By Gan Ling Lin
Social skills can be defined as how we communicate with each other. Verbal or non-verbal. It is an important skill to have when you step into the workforce. You need this skill when you talk to your colleagues, boss, or clients.
In school or in college, you could get away with sounding a little rude because of your poor social skills. But in the real world, rudeness, even if unintended, can land you in a lot of trouble. One of the causes of poor social skills is social anxiety.
Understanding if you are socially anxious can help you find a solution. You are socially anxious if you are very self-conscious when interacting with strangers. You worry if your action, your words, or your appearance will embarrass you, so you avoid engaging with others. You are terrified of situations where you may be judged, a situation that requires all eyes on you such as public speaking. After your social event, you will think back and analyse all your actions, thinking if you made any mistake, did you accidentally offend someone or embarrass yourself.
Social anxiety can be managed through treatments and medications. If the condition is left untreated it can become more severe and eventually lead to other mental disorders. However, for a mild case of social anxiety, there are ways to cope with it. To start, remember all those negative thoughts you have about people’s negative judgement of you? Those thoughts are entirely false. Unless you purposefully try to insult them, they will not hate you over a little blunder. A quote that I find to be especially useful when dealing with this type of thought is “Don’t take criticism from someone you wouldn’t take advice from.”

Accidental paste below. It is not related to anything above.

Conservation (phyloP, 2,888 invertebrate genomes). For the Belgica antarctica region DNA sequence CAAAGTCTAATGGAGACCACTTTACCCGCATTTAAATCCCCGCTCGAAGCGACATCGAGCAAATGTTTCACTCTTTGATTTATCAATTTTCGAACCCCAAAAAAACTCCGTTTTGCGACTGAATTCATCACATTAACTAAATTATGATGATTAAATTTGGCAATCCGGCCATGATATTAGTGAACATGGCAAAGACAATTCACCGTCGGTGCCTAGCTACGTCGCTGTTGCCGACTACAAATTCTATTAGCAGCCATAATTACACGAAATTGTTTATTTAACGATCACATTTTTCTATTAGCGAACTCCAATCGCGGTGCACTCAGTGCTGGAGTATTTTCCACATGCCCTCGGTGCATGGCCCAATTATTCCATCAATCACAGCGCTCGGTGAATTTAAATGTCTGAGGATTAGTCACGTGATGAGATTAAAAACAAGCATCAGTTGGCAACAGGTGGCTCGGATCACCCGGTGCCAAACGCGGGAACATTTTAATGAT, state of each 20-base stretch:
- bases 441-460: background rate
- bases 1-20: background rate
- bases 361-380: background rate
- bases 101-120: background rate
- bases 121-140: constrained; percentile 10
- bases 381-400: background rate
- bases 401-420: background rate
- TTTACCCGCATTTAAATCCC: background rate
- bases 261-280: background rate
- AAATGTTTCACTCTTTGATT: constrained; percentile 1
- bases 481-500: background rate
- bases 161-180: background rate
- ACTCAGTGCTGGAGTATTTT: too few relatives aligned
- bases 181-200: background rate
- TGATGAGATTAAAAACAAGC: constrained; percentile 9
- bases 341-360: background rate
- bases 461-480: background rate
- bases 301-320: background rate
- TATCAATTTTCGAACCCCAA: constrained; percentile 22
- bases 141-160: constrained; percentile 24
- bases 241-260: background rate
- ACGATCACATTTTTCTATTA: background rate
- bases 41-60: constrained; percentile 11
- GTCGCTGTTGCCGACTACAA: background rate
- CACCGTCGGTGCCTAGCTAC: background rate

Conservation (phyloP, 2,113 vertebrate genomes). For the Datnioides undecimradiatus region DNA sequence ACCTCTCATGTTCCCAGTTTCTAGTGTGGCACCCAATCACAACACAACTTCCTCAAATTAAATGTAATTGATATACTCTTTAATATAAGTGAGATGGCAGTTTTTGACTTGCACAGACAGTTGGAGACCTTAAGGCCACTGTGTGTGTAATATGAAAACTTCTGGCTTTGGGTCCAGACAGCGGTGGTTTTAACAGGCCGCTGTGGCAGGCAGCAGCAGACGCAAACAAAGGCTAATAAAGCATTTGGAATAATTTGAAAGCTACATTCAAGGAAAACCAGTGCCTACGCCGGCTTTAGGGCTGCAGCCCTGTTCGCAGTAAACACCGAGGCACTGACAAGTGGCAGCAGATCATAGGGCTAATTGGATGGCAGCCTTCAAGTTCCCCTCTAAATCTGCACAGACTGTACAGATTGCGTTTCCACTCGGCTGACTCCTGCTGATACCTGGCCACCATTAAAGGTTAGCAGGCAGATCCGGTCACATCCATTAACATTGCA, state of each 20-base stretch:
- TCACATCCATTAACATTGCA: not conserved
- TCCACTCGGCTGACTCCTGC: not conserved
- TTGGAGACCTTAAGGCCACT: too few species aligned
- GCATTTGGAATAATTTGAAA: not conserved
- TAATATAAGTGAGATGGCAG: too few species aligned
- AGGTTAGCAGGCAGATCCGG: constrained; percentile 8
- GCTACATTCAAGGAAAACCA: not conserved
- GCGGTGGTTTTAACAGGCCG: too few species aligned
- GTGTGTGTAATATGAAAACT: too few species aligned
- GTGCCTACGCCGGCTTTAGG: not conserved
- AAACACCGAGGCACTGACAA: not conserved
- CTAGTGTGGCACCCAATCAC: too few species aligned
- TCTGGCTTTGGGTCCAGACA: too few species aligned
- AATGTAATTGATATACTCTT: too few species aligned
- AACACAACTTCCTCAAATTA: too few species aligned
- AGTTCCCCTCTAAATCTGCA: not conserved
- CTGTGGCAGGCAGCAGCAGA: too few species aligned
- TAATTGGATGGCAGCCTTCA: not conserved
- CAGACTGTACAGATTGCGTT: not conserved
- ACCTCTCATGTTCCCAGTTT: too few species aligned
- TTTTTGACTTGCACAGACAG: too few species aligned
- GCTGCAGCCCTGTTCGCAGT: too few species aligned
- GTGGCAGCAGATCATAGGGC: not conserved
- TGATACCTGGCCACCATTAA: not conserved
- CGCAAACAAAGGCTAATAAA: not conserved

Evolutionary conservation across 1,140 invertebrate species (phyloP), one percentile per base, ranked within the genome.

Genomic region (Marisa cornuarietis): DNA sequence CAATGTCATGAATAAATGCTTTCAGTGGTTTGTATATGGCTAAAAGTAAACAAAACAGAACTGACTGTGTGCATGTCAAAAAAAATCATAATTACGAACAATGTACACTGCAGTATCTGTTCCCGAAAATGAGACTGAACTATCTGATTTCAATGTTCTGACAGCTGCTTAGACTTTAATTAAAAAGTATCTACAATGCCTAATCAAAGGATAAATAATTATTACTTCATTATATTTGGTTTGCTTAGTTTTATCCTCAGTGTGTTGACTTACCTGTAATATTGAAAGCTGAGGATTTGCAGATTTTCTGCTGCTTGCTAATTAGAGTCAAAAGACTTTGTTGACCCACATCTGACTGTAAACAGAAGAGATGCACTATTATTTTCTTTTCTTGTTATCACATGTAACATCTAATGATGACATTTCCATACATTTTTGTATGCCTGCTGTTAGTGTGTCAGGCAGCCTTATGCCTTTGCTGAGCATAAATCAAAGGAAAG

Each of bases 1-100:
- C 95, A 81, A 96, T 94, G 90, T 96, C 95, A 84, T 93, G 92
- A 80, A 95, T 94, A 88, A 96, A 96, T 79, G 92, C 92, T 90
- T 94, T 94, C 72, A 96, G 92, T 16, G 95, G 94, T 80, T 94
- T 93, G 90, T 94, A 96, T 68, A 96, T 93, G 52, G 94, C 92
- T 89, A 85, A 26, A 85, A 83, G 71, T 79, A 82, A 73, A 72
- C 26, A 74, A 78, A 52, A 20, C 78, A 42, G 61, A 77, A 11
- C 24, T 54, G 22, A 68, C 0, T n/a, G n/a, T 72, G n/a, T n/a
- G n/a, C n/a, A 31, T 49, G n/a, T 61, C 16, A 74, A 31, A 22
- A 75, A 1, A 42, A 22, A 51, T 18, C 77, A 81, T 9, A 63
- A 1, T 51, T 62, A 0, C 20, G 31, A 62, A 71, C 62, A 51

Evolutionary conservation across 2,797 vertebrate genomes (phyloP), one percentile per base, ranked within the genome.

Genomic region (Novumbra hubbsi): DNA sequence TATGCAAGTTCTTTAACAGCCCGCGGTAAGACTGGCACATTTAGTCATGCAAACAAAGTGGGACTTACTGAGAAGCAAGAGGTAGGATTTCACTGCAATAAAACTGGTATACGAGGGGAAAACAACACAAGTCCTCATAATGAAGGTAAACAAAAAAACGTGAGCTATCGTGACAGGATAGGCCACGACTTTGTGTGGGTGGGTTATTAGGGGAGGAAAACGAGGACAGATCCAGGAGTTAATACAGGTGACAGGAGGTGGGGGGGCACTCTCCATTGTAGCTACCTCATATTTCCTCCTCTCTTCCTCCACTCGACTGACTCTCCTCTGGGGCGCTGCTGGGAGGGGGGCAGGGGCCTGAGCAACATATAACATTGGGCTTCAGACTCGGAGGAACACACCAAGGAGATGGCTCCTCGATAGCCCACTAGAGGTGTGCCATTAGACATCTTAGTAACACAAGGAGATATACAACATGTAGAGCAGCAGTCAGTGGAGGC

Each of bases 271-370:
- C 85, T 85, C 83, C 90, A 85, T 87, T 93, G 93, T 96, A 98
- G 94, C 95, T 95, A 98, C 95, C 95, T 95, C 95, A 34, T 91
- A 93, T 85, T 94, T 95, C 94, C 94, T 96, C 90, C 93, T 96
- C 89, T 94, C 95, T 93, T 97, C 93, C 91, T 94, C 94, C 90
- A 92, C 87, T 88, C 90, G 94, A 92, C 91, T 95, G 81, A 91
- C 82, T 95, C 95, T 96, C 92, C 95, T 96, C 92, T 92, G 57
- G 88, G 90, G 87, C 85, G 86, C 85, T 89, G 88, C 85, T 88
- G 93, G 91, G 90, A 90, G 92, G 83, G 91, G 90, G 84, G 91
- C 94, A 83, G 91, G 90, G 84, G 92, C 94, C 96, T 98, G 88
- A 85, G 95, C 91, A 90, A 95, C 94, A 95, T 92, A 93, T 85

Whenever I find this thought nagging at me, I remind myself of this quote. I remind myself that I have no intention of impressing this person and the opinion of this person about me regardless if it’s good or bad, serve me no purpose. These reminders have helped me tremendously to stop worrying about the blunders that I made. But what do you do when you have to impress someone, say for a job interview. For interviews, you can prepare beforehand. You can look up interview questions online and figure out your answer. Or you can have your friends conduct an interview with you. Run through it over and over until you have built your confidence.
All jobs, at some point, will require their employee to speak to clients or corporate partners, in other words, strangers that you absolutely cannot offend. To prepare for this, you can seek out a therapist for social skills training, read self-help books, or join Toastmasters. In every career, you need to network. Knowing people of different statuses in your line of work helps open doors for more opportunities. The purpose of networking is to build rapport. The skills needed for networking are listening and asking questions. Asking questions can be exceedingly difficult, especially when you’re engaging in small talk. For this, I will give you two tips: be curious and be interested. Be curious about the person you are talking to, throw out topics until you find a topic you both are interested in. Be interested in what they are saying, ask questions that will get them to talk about it more.
Another stressful aspect of working life is talking to your supervisor. In a medically reviewed article by Arlin Cuncic, founder of the website About Social Anxiety, finding a less threatening way can make communicating with your superior easier. This can be through email or through an appointment. Setting an appointment allows you the time to practice what you want to say, it gives you time to arrange your thoughts.
Social anxiety does not have to be an obstacle for you to experience a good life. It is not an incurable disorder. To treat social anxiety all you need is time, patience, and effort. Taking the first step in treating social anxiety may be daunting, but when you put in the effort, when your social anxiety is gradually disappearing, you will feel as if a weight is lifted off your shoulder. That will be one less stress in life.